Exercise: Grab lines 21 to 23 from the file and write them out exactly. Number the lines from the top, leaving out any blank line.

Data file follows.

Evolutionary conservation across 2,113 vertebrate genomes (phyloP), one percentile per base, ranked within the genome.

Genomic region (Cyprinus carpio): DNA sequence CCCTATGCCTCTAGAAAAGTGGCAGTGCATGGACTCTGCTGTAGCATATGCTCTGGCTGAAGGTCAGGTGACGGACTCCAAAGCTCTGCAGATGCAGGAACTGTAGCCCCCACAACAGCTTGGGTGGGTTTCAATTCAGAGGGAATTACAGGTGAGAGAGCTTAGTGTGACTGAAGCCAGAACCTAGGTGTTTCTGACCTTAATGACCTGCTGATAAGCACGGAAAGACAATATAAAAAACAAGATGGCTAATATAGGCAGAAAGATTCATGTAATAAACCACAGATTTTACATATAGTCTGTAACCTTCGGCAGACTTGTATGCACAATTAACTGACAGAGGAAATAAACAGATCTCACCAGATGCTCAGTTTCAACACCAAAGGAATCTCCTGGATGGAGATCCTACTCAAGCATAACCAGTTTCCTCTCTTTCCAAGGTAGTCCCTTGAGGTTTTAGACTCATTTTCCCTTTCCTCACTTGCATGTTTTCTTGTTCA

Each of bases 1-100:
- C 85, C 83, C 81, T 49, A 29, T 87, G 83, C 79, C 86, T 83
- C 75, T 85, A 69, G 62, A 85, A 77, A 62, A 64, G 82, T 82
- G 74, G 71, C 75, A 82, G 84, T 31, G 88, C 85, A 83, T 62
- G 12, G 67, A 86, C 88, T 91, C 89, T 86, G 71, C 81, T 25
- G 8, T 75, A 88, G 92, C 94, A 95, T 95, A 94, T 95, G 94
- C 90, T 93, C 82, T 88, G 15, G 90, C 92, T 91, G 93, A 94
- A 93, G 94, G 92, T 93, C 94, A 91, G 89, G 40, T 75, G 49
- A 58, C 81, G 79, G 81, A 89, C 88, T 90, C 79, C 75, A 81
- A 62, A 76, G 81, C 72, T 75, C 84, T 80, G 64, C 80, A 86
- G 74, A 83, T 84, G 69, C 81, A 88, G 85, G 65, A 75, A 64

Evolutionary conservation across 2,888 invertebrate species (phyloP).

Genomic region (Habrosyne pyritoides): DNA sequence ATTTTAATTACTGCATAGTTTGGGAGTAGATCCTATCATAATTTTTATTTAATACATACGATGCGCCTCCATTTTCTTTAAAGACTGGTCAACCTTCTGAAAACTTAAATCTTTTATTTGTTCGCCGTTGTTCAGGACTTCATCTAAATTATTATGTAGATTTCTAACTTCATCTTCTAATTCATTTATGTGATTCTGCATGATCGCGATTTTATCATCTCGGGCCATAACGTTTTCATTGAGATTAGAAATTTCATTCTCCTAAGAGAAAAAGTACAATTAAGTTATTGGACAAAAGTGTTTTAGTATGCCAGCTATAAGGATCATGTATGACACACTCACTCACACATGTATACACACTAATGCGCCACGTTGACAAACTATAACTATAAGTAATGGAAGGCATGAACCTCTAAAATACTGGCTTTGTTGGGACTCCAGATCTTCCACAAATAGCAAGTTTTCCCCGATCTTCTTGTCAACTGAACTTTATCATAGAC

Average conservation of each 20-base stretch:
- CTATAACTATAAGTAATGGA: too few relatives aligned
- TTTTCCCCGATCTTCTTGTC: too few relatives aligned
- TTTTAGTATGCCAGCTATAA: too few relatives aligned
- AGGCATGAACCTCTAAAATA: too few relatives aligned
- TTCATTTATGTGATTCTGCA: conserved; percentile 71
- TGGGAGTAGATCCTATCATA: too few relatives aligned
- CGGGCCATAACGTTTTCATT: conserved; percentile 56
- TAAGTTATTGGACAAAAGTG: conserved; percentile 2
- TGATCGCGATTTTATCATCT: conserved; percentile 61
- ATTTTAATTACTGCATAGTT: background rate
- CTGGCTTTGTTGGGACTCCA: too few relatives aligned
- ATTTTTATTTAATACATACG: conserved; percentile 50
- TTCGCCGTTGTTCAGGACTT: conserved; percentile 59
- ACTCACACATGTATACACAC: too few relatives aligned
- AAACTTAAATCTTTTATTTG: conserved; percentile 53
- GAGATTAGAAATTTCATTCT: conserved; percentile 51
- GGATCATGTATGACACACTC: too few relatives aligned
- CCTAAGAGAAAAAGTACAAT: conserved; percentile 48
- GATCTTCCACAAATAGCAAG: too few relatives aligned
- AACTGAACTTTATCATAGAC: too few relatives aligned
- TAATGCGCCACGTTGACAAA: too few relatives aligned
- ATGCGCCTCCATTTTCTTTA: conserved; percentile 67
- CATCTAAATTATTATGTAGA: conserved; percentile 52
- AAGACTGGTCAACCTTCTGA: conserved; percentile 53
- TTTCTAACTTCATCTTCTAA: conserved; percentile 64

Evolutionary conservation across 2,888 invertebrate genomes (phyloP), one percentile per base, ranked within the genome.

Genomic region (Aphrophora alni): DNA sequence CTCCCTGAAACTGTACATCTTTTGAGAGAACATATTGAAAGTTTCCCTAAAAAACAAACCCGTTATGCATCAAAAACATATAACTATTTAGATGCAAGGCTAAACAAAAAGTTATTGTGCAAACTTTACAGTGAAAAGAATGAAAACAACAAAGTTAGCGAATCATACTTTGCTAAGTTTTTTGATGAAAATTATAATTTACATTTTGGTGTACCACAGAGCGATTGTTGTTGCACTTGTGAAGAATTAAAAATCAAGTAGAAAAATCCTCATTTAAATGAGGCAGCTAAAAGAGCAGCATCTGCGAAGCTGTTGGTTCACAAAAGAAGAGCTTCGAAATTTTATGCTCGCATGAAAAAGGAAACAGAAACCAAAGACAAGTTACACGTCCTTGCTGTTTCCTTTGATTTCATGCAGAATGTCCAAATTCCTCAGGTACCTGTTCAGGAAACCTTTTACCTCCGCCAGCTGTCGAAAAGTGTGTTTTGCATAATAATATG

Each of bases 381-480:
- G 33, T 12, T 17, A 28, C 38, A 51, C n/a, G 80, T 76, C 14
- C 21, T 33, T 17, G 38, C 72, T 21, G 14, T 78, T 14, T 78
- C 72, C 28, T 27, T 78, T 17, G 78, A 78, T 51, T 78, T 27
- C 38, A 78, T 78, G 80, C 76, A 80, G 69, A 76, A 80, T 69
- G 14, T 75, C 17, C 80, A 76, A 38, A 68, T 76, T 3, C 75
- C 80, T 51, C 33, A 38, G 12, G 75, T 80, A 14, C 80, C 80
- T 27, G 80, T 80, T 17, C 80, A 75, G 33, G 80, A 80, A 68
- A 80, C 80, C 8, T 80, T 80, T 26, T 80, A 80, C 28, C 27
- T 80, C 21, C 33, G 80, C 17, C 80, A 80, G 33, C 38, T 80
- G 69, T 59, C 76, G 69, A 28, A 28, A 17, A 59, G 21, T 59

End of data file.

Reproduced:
- TTCATTTATGTGATTCTGCA: conserved; percentile 71
- TGGGAGTAGATCCTATCATA: too few relatives aligned
- CGGGCCATAACGTTTTCATT: conserved; percentile 56